Yes, people talk about having an Internet addiction and chuckle. But this is becoming the real thing!
AP (3 September 2009) reports that ReSTART, the first U.S. residential treatment center for Internet addiction opened near Redmond (home of Microsoft).
The center offers a 45-day program costing $14,000 to treat pathological computer use.
This includes “obsessive use of video games, texting, Facebook, eBay, Twitter” and more.
So far only one patient is in treatment, but more are sure to be coming.
“There are many such treatment centers in China, South Korea, and Taiwan—where Internet addiction is taken very seriously—and many psychiatric experts say it is clear that Internet addiction is real and harmful.”
How does using the Internet or computer harm people?
“The effects of addiction are no joke. They range from loss of a job or marriage to car accidents for those who can’t stop texting while driving. Some people have did after playing video games for days without a break, generally stemming from a blood clot associated with being sedentary.”
Experts are debating whether to include Internet Addiction in the next version of the Diagnostic Statistical Manual for Mental Disorders 2012.
“’Internet addicts’ are folks who have severe depression, anxiety, disorders, or social symptoms that make it hard for them to live a full, balanced life and deal face-to-face with other people.”
What are the warning signs (according to AP)?
- Preoccupied thinking about computers and the Internet
- Using it longer than intended
- Using it for increasing amounts of time
- Repeatedly making unsuccessful efforts to control use
- Jeopardizing relationships, school or work to spend time online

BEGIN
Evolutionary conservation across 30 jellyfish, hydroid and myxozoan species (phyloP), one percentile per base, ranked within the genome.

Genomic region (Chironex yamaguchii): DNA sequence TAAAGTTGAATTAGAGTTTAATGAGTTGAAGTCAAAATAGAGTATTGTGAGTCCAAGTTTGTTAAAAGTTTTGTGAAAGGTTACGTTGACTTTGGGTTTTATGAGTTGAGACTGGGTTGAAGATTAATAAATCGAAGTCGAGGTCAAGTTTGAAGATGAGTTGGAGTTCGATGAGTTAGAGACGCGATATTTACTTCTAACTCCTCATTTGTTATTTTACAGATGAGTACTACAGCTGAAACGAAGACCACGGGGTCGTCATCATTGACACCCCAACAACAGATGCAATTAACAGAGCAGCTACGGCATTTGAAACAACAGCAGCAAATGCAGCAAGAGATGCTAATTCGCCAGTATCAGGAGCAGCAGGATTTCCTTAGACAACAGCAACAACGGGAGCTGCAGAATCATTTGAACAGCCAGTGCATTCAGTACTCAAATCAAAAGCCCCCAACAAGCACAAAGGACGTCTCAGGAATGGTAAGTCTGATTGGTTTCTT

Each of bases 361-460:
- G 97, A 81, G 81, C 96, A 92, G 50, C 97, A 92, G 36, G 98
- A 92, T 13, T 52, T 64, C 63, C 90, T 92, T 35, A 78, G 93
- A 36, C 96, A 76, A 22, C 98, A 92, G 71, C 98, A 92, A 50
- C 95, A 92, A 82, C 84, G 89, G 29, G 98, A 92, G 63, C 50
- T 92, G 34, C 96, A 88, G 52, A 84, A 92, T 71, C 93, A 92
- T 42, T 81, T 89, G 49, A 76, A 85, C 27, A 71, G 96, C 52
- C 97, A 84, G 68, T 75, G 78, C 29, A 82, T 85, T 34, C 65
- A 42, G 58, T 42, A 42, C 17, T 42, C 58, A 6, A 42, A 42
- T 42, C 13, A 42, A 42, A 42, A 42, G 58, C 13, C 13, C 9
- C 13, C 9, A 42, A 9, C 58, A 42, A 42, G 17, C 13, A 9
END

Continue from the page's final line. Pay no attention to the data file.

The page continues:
- Lying to cover the extent of use
- Using it to escape problems or feelings of depressions
I suppose everything can be taken to an extreme even computer use. In which case, even highly useful, productive, and transformative information technology can be misused and abused.
Oddly enough, we seem to be feeding the addiction like a glutton—there is an almost endless array of new computer gadgets and applications giving almost endless reason to get online and soak up all the information, social media, e-commerce, and entertainment available. It’s all very alluring and compelling.
Seems pretty easy for people to go of the deep end with this.
So when was the last time you stayed off the Internet for more than 24 hours? How many of you are compulsively checking email, Blackberrys, Facebook, Twitter, IM, texting, and surfing the net? I would even throw in compulsively on the cell phone—yap, yap, yap.
Will there come a time when people reject this 24/7/365 e-lifestyle and push for greater online moderation?
Looking at other types of addictions, at one time people smoked like chimneys and then the realization of the negative side effects led to people putting on the nicotine patches or otherwise going cold turkey, either kicking the habit or greatly cutting back.
The same occurred with a period in society of heavy drinking/alcoholism followed by prohibition and then a more moderate acceptance of social drinking.
It seems that the addiction line gets crossed when people can no longer control their behavior and it results in them hurting themselves or others.
The problem is that we don’t have very good foresight with any of this and we only tend to see the negative consequences of overuse/abuse only after some time—that the empirical nature of science.
So will we wait for a higher prevalence of socio/psychological disorders from Internet addiction, greater numbers of burnt out workers, higher divorce rates, more child neglect, further accidents because people can’t stop their darn texting while driving OR will we be able to foresee the unintended, but certain effects of doing too much of a good, Internet thing?